FBI Warns Florida Residents of Fraud Schemes as Death Toll Rises From Hurricane Ian

Jack Phillips
By Jack Phillips
October 2, 2022USshare
FBI Warns Florida Residents of Fraud Schemes as Death Toll Rises From Hurricane Ian
John Vest looks at his storm damaged business, Capt. Johns Subtropic Charters, at Fish Trap Marina in Bonita Springs, Fla., on Oct. 1, 2022. (Sean Rayford/Getty Images)

The FBI issued a warning to Florida residents, and people seeking to make donations to support Hurricane Ian victims, about potential fraud schemes that frequently follow hurricanes and other natural disasters.

“Watch out for scammers trying to use a natural disaster like Hurricane Ian to steal your money, your personal information, or both,” the FBI’s Tampa office wrote in a recent warning.

The bureau said it is recommending that would-be donors use established charities or trusted groups, be aware of groups with copycat names, be wary of new organizations soliciting donations, and be cautious when a charity or group asks for cash only.

Donating via check or credit card is preparable, the FBI said while adding that groups that are asking for donations via “cash, gift card, virtual currency, or wire transfer,” are “probably a scam.”

The FBI’s Miami office also advised potential donors to “do your homework” before providing donations, adding that people can look into reviews of certain charities, state regulators for charities, and reports of charities at the Better Business Bureau.

Death Toll Increases

The death toll from Hurricane Ian has increased to 54 people, including at least 47 in Florida, officials told The Associated Press. The toll includes four from North Carolina and three from Cuba.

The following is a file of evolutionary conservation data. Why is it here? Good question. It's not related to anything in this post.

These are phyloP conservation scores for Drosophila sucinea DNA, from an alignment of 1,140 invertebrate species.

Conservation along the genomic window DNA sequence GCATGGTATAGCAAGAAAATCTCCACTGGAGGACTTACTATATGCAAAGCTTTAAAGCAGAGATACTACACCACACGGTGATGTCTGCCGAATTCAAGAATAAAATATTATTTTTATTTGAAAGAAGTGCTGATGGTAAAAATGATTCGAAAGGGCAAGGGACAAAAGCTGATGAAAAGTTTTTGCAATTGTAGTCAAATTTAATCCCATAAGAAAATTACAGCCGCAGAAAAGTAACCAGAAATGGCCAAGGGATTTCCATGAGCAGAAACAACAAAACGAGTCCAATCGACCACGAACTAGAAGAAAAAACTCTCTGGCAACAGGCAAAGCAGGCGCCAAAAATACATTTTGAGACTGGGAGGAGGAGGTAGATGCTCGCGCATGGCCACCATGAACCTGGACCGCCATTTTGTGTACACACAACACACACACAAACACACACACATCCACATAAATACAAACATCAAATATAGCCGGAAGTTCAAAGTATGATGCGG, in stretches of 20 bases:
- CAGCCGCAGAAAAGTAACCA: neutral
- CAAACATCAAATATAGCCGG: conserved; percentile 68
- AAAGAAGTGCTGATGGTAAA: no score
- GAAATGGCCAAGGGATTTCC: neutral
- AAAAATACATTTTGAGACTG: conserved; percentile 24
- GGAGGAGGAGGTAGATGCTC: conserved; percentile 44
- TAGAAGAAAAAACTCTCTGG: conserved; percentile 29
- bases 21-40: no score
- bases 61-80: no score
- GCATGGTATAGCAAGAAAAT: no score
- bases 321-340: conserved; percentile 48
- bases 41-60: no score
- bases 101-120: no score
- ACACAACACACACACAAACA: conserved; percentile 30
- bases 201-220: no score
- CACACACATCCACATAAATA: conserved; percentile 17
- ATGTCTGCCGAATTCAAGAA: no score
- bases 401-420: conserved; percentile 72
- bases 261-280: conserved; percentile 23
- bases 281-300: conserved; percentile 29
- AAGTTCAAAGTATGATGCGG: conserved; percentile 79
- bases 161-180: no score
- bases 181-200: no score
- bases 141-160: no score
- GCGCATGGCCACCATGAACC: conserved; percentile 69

“It’s really, really incredible the amount of flood that we’re seeing,” Florida Gov. Ron DeSantis said during a news conference on Saturday.

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In this aerial photo made in a flight provided by mediccorps.org, damage from Hurricane Ian is seen on Estero Island in Fort Myers Beach, Fla., on Sept. 30, 2022. (Gerald Herbert/AP Photo)

Florida was hit hardest by the Category 4 hurricane, one of the strongest to make landfall in the United States. Flooded roadways and washed-out bridges to barrier islands left many people isolated, amid limited cellphone service and a lack of basic amenities such as water, electricity, and the internet.

Florida utilities were working to restore power. As of Saturday night, nearly 1 million homes and businesses were still without electricity, down from a peak of 2.67 million.

The National Hurricane Center said in an advisory on Saturday that the storm—downgraded to a post-tropical depression—dissipated across southern Virginia. There were reports of power outages and flooding across North and South Carolina as North Carolina Gov. Roy Cooper announced Saturday that at least four people died in his state.

President Joe Biden would visit Puerto Rico and Florida in the next week, according to a White House statement.

“It’s not just a crisis for Florida. This is an American crisis. We’re all in this together,” Biden said during remarks on Saturday. “I just want the people of Florida to know: We see what you’re going through and we’re with you.”

The Associated Press contributed to this report.

From The Epoch Times

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